Baizhu Chen, a professor at the Marshall School of Business at the University of Southern California, says that when the Chinese government moves, it often takes strong action. Recently, the head of the Chinese Food and Drug Administration was convicted of corruption in dealing with pharmaceutical companies and was promptly executed.

Chen points out that a major standard for promotion of mayors and other political leaders has been how much growth there has been in the economy in their region. The result has been lax attention to the environment. Chen says that recently, however, mayors also have been challenged to decrease the use of energy, a problem involving economics and the environment. He adds that if China embarks on a new program of quality control, it would have a shortage of trained manpower.

China also has become a major producer of pharmaceutical products, and with them, quality control is essential. It is the world's largest producer of vitamin C products, and recently it was discovered that polluted water was being used in manufacturing. The problem was resolved, but the price has quadrupled for all affected vitamin C.

Researcher Josh Newell of Los Angeles has been monitoring where the wood comes from that is used in furniture sold in stores in the United States such as Ikea. The Chinese are among signatories to a treaty preventing the destruction of old forests. He says the Chinese seem to be obeying the international treaty, but sometimes they use wood from Russia that may come from old forests. The Chinese ambassador to the United States, Zhou Wenzhong, says China is rapidly expanding its reforestation projects, particularly in the northwest provinces.

As the Christmas buying season approaches, China is showing some signs of urgency seeking to regain its credibility as the producer of quality products. Ambassador Zhou has frequently left Washington to make speeches in various cities. More important, the Chinese vice premier for economic affairs has become involved, and China's senior leadership has announced on its Web site that it is conducting a national examination of toy product producers.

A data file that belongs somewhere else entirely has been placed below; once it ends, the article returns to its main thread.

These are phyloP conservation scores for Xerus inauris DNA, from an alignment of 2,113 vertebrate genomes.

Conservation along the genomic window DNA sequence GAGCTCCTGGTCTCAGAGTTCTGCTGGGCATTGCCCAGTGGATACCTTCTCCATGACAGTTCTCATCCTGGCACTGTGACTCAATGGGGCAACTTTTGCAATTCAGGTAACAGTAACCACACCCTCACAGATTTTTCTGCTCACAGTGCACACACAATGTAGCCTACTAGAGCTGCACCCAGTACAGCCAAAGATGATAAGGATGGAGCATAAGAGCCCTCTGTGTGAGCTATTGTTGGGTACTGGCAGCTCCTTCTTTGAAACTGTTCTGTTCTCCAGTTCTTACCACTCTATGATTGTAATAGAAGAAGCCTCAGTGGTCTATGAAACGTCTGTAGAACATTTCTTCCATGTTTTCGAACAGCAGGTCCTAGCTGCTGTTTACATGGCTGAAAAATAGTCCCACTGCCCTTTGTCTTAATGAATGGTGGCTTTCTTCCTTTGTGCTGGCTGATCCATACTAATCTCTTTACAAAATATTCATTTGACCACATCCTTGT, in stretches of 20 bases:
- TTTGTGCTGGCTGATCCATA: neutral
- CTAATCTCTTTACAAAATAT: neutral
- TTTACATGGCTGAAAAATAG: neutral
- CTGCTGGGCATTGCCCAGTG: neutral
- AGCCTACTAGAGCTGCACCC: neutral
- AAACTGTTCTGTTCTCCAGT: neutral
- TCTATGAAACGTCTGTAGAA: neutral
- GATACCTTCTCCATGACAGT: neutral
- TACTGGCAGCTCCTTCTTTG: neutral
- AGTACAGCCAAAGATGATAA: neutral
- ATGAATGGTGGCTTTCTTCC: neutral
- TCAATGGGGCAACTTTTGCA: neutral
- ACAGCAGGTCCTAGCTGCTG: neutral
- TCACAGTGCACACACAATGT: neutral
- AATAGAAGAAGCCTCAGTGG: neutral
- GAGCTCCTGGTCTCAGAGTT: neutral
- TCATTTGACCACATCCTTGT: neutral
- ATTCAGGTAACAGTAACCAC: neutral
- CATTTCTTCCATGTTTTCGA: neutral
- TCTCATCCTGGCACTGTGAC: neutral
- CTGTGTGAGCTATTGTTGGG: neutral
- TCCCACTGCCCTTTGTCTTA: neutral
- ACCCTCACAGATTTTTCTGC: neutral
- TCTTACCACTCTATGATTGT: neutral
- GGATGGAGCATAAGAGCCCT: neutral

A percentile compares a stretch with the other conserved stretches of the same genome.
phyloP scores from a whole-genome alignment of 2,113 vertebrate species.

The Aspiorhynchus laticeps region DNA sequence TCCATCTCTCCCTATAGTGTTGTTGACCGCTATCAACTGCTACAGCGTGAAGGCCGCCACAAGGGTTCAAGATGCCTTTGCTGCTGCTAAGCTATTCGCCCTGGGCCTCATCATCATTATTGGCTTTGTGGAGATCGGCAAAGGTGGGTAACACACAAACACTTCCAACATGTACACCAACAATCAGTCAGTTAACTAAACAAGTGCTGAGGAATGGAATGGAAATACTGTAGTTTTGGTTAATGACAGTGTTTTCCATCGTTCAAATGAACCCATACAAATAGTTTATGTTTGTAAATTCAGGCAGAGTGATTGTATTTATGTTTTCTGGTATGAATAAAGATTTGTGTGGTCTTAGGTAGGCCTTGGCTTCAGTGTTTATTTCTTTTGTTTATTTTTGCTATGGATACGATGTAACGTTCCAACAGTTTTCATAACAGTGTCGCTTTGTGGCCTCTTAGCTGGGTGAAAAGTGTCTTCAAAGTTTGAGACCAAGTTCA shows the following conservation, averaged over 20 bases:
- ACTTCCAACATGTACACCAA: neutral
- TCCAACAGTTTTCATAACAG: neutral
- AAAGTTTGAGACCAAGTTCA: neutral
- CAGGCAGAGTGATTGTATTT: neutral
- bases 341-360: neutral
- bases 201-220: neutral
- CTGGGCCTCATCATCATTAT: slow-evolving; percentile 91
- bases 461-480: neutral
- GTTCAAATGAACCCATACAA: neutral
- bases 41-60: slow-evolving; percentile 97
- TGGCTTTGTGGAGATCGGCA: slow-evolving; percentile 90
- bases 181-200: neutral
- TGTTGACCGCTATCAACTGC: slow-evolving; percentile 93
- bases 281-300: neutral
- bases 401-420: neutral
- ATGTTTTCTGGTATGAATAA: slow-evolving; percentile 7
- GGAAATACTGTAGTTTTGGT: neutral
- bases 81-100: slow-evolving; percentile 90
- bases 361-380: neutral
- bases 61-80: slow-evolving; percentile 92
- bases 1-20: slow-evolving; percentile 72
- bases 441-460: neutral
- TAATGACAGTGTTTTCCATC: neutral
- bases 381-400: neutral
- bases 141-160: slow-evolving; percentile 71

In the United States, the current crisis points out the need for new policies that include closer inspection by private companies importing goods and action by our government. U.S. retailers will be hurt if they do not undertake remedial measures.

Congressmen Rick Larsen, D-Wash., and Mark Kirk, R-Ill., who recently met in Beijing with officials of China's General Administration of Quality Supervision, Inspection and Quarantine, have taken leadership in seeking action in Washington. They have introduced in the U.S. Congress a bipartisan Import Safety Act that could inflict a penalty of $50 million for violations of law on the import of food or toys if infractions result in deaths. They seek increased funding for the U.S. Consumer Product Safety Commission and the Food and Drug Administration offices overseas. Skilled inspectors overseas are needed.

China exports 22 billion toys a year, and those that have been recalled represent only a small portion of exports, but this is a warning that as global economics increase, both private enterprise and governments on both sides of the Pacific must become more active in quality control. Action must be taken now in Congress and in China and with private businesses.

Quality may cost a little more money, but cost is secondary when human and pet lives are involved. A failure to resolve contamination problems could undermine product credibility and seriously damage world economic growth.


 Klein is a national fellow of the American Enterprise Institute, retired editor in chief of Copley Newspapers and former Nixon White House director of communications.